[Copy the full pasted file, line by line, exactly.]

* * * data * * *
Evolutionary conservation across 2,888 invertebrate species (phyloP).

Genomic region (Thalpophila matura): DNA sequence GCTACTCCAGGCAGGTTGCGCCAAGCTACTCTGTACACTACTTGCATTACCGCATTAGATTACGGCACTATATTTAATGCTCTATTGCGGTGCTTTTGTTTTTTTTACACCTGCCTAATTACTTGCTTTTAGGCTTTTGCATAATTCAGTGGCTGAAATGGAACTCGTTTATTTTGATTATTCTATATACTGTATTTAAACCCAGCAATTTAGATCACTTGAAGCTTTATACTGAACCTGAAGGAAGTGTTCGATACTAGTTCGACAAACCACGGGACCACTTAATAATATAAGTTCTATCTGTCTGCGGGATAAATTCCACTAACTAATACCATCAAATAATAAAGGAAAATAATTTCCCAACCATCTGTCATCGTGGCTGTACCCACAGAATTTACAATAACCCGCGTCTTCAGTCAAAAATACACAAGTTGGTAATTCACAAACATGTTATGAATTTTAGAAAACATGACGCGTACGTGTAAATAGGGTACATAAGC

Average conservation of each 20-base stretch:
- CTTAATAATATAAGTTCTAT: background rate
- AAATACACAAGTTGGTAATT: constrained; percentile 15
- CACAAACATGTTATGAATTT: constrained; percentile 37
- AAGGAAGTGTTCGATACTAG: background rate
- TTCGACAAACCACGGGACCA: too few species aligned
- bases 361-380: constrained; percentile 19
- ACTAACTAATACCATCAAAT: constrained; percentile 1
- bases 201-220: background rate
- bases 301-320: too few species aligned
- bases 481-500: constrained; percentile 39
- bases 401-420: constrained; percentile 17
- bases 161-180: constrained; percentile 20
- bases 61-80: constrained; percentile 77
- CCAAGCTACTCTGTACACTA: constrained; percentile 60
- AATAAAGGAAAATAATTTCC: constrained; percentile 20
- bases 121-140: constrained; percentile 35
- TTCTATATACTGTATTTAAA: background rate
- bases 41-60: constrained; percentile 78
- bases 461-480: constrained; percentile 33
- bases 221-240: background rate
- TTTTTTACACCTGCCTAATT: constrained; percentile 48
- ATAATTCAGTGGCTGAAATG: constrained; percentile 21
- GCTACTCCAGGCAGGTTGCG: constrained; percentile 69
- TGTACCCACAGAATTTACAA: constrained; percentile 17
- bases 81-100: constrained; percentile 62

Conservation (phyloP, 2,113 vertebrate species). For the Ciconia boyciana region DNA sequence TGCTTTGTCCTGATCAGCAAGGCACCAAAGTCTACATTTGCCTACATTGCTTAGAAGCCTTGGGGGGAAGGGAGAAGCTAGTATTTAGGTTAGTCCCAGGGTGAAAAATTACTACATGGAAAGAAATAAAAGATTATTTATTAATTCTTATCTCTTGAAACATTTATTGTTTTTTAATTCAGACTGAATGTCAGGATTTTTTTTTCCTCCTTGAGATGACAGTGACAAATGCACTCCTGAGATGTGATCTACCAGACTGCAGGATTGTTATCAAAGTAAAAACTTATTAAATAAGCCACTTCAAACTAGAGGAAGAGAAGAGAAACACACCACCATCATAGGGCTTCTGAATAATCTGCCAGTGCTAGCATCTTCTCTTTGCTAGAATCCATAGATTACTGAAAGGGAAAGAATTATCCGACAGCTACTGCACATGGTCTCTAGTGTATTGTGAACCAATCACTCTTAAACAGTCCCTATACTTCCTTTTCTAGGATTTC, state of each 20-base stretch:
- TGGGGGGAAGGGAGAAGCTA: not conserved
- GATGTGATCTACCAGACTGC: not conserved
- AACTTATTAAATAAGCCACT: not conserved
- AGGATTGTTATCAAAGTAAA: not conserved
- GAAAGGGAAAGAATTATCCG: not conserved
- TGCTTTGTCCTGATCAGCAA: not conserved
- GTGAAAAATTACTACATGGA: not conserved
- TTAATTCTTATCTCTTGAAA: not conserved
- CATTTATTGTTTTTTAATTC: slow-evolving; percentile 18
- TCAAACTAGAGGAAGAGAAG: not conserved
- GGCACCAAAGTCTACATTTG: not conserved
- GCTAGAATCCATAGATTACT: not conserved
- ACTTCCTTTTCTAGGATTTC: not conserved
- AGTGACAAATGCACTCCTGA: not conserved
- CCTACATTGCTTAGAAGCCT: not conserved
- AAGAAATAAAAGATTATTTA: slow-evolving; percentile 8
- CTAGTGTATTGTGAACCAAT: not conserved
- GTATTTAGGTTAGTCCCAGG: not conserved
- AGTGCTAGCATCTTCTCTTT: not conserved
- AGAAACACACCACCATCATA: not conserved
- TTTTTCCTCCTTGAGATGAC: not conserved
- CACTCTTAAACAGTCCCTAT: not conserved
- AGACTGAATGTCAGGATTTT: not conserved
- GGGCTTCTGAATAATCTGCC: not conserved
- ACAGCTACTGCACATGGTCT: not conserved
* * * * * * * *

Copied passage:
Evolutionary conservation across 2,888 invertebrate species (phyloP).

Genomic region (Thalpophila matura): DNA sequence GCTACTCCAGGCAGGTTGCGCCAAGCTACTCTGTACACTACTTGCATTACCGCATTAGATTACGGCACTATATTTAATGCTCTATTGCGGTGCTTTTGTTTTTTTTACACCTGCCTAATTACTTGCTTTTAGGCTTTTGCATAATTCAGTGGCTGAAATGGAACTCGTTTATTTTGATTATTCTATATACTGTATTTAAACCCAGCAATTTAGATCACTTGAAGCTTTATACTGAACCTGAAGGAAGTGTTCGATACTAGTTCGACAAACCACGGGACCACTTAATAATATAAGTTCTATCTGTCTGCGGGATAAATTCCACTAACTAATACCATCAAATAATAAAGGAAAATAATTTCCCAACCATCTGTCATCGTGGCTGTACCCACAGAATTTACAATAACCCGCGTCTTCAGTCAAAAATACACAAGTTGGTAATTCACAAACATGTTATGAATTTTAGAAAACATGACGCGTACGTGTAAATAGGGTACATAAGC

Average conservation of each 20-base stretch:
- CTTAATAATATAAGTTCTAT: background rate
- AAATACACAAGTTGGTAATT: constrained; percentile 15
- CACAAACATGTTATGAATTT: constrained; percentile 37
- AAGGAAGTGTTCGATACTAG: background rate
- TTCGACAAACCACGGGACCA: too few species aligned
- bases 361-380: constrained; percentile 19
- ACTAACTAATACCATCAAAT: constrained; percentile 1
- bases 201-220: background rate
- bases 301-320: too few species aligned
- bases 481-500: constrained; percentile 39
- bases 401-420: constrained; percentile 17
- bases 161-180: constrained; percentile 20
- bases 61-80: constrained; percentile 77
- CCAAGCTACTCTGTACACTA: constrained; percentile 60
- AATAAAGGAAAATAATTTCC: constrained; percentile 20
- bases 121-140: constrained; percentile 35
- TTCTATATACTGTATTTAAA: background rate
- bases 41-60: constrained; percentile 78
- bases 461-480: constrained; percentile 33
- bases 221-240: background rate
- TTTTTTACACCTGCCTAATT: constrained; percentile 48
- ATAATTCAGTGGCTGAAATG: constrained; percentile 21
- GCTACTCCAGGCAGGTTGCG: constrained; percentile 69
- TGTACCCACAGAATTTACAA: constrained; percentile 17
- bases 81-100: constrained; percentile 62

Conservation (phyloP, 2,113 vertebrate species). For the Ciconia boyciana region DNA sequence TGCTTTGTCCTGATCAGCAAGGCACCAAAGTCTACATTTGCCTACATTGCTTAGAAGCCTTGGGGGGAAGGGAGAAGCTAGTATTTAGGTTAGTCCCAGGGTGAAAAATTACTACATGGAAAGAAATAAAAGATTATTTATTAATTCTTATCTCTTGAAACATTTATTGTTTTTTAATTCAGACTGAATGTCAGGATTTTTTTTTCCTCCTTGAGATGACAGTGACAAATGCACTCCTGAGATGTGATCTACCAGACTGCAGGATTGTTATCAAAGTAAAAACTTATTAAATAAGCCACTTCAAACTAGAGGAAGAGAAGAGAAACACACCACCATCATAGGGCTTCTGAATAATCTGCCAGTGCTAGCATCTTCTCTTTGCTAGAATCCATAGATTACTGAAAGGGAAAGAATTATCCGACAGCTACTGCACATGGTCTCTAGTGTATTGTGAACCAATCACTCTTAAACAGTCCCTATACTTCCTTTTCTAGGATTTC, state of each 20-base stretch:
- TGGGGGGAAGGGAGAAGCTA: not conserved
- GATGTGATCTACCAGACTGC: not conserved
- AACTTATTAAATAAGCCACT: not conserved
- AGGATTGTTATCAAAGTAAA: not conserved
- GAAAGGGAAAGAATTATCCG: not conserved
- TGCTTTGTCCTGATCAGCAA: not conserved
- GTGAAAAATTACTACATGGA: not conserved
- TTAATTCTTATCTCTTGAAA: not conserved
- CATTTATTGTTTTTTAATTC: slow-evolving; percentile 18
- TCAAACTAGAGGAAGAGAAG: not conserved
- GGCACCAAAGTCTACATTTG: not conserved
- GCTAGAATCCATAGATTACT: not conserved
- ACTTCCTTTTCTAGGATTTC: not conserved
- AGTGACAAATGCACTCCTGA: not conserved
- CCTACATTGCTTAGAAGCCT: not conserved
- AAGAAATAAAAGATTATTTA: slow-evolving; percentile 8
- CTAGTGTATTGTGAACCAAT: not conserved
- GTATTTAGGTTAGTCCCAGG: not conserved
- AGTGCTAGCATCTTCTCTTT: not conserved
- AGAAACACACCACCATCATA: not conserved
- TTTTTCCTCCTTGAGATGAC: not conserved
- CACTCTTAAACAGTCCCTAT: not conserved
- AGACTGAATGTCAGGATTTT: not conserved
- GGGCTTCTGAATAATCTGCC: not conserved
- ACAGCTACTGCACATGGTCT: not conserved